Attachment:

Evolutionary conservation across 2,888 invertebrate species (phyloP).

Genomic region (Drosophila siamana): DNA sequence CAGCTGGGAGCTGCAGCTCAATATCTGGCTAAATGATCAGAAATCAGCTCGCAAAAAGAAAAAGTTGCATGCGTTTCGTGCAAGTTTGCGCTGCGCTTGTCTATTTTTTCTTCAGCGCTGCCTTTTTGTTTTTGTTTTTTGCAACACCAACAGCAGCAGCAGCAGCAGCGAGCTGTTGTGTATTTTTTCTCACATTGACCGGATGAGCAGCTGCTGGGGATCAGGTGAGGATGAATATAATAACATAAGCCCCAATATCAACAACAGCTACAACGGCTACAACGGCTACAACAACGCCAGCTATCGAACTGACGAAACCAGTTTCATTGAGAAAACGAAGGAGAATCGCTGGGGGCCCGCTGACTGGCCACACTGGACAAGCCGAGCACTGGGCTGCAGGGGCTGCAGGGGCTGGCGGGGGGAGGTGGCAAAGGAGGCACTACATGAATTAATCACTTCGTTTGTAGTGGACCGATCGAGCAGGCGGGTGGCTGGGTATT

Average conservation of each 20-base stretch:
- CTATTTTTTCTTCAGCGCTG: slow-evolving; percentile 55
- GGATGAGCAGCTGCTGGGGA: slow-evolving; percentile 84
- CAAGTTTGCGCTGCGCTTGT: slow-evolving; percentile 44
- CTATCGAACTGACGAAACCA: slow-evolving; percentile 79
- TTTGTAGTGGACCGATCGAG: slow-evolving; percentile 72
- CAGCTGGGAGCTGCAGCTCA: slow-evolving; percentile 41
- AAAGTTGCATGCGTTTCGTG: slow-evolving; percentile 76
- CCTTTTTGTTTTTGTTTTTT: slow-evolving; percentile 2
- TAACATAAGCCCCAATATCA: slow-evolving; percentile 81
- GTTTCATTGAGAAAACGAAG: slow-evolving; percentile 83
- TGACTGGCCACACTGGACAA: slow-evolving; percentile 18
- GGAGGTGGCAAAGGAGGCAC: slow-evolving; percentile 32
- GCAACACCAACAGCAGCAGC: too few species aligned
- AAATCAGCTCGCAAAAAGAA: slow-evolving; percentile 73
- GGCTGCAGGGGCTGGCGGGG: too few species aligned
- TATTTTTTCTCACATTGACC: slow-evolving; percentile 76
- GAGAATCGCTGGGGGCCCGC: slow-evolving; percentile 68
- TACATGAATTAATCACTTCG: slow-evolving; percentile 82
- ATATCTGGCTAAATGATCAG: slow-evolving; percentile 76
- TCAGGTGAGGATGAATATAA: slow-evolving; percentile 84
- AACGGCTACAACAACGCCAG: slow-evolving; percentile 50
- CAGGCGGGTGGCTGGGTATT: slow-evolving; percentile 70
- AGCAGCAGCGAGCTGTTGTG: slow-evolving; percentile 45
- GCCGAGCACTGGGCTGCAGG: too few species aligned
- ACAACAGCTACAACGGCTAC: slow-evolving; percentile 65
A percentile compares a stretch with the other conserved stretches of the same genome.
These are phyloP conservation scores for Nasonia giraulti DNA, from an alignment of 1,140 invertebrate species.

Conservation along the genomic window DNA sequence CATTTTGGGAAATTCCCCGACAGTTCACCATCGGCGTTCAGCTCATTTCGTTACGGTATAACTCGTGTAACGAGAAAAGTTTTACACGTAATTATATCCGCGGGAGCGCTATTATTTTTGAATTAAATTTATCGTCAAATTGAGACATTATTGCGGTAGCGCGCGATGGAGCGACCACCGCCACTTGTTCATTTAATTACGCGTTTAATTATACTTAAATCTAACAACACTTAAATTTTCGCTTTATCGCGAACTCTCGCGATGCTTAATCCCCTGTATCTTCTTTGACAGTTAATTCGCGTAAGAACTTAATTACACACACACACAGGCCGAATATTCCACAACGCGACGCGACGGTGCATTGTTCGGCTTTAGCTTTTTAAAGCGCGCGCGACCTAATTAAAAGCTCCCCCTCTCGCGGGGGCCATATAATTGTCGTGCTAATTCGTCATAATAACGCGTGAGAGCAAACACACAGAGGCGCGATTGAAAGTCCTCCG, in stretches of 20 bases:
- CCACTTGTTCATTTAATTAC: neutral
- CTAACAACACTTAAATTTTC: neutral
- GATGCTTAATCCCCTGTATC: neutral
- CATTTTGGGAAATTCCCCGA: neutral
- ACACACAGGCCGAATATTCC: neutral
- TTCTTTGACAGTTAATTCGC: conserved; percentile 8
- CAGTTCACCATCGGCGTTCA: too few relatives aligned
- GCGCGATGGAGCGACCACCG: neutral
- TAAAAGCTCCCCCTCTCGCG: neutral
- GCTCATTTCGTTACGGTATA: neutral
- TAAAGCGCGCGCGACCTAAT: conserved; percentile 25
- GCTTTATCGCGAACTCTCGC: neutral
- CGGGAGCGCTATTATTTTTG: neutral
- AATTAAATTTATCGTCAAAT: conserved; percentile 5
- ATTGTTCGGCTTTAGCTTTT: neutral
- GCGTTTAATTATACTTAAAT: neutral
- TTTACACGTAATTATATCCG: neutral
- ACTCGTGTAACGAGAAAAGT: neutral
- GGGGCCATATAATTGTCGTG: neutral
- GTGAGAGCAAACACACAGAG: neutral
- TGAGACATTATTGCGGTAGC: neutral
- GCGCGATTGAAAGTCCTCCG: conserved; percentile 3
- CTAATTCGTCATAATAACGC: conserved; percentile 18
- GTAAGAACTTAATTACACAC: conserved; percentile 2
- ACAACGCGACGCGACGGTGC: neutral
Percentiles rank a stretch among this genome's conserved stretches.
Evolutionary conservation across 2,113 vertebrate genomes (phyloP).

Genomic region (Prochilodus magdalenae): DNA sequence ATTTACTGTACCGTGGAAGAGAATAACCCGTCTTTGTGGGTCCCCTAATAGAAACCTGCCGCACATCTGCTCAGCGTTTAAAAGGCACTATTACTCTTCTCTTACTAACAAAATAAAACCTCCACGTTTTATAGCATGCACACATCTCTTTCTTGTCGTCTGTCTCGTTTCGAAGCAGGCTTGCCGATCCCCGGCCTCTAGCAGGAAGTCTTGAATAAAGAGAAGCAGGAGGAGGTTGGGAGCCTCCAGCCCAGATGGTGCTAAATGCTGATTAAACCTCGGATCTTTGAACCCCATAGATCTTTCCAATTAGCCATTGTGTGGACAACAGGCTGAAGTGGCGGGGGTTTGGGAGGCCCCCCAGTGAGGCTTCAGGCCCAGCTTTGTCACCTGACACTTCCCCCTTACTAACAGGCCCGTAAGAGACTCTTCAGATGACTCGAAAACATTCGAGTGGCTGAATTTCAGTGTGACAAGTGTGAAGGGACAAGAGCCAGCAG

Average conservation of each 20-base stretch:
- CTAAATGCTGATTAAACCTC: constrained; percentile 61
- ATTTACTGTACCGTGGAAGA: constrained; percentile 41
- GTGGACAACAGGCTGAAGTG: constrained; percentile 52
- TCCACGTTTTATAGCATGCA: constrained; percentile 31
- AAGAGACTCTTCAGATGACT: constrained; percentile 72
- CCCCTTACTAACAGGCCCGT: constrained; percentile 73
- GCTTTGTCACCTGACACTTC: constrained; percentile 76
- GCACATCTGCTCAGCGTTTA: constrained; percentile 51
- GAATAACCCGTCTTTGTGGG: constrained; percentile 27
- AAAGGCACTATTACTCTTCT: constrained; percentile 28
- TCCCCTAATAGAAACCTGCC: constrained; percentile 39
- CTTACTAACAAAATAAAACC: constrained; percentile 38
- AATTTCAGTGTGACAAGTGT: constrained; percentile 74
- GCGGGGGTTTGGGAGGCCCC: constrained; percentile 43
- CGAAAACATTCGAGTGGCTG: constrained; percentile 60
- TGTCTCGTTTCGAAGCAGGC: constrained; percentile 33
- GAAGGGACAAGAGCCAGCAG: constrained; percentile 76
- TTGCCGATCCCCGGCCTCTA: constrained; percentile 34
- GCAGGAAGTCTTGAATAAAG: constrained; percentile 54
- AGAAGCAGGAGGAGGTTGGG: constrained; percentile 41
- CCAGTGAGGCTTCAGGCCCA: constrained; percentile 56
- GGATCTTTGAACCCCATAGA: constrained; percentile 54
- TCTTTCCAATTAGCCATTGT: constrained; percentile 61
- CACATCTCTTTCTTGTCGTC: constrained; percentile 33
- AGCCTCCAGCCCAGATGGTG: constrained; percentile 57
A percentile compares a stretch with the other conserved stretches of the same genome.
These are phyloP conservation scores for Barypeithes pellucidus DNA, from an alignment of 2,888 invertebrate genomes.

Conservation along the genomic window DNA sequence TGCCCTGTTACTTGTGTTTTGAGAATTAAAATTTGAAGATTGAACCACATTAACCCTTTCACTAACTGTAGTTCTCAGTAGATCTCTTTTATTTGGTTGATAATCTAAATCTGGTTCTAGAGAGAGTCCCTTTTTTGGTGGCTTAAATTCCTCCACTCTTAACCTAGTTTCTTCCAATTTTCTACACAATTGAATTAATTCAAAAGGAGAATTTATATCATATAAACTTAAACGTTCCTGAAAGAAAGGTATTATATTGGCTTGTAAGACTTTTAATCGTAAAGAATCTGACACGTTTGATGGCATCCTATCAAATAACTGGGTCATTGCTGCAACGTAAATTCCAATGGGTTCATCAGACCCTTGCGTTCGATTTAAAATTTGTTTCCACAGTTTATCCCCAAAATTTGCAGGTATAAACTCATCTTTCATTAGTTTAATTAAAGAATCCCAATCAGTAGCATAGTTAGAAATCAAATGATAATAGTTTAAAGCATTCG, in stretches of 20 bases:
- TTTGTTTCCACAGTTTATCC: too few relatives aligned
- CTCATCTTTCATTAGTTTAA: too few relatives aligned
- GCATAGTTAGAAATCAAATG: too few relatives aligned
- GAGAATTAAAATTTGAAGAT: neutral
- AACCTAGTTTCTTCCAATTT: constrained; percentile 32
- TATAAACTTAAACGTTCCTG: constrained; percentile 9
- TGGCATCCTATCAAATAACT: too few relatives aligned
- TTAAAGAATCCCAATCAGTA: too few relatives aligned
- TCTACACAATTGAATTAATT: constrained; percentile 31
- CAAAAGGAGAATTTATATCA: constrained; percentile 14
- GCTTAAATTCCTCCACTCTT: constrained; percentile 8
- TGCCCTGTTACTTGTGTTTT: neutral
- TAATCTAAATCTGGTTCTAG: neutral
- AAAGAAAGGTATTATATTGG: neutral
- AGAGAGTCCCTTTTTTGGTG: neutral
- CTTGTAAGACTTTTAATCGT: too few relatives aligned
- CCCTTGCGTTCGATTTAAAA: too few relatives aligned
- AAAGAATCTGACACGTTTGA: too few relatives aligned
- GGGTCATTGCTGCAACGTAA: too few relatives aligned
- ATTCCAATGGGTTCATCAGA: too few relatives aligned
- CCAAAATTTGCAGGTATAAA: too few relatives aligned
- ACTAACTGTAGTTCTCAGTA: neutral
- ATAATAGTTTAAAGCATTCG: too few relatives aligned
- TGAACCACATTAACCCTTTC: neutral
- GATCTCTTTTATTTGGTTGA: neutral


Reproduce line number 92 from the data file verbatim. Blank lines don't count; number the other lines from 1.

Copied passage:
- GAGAATTAAAATTTGAAGAT: neutral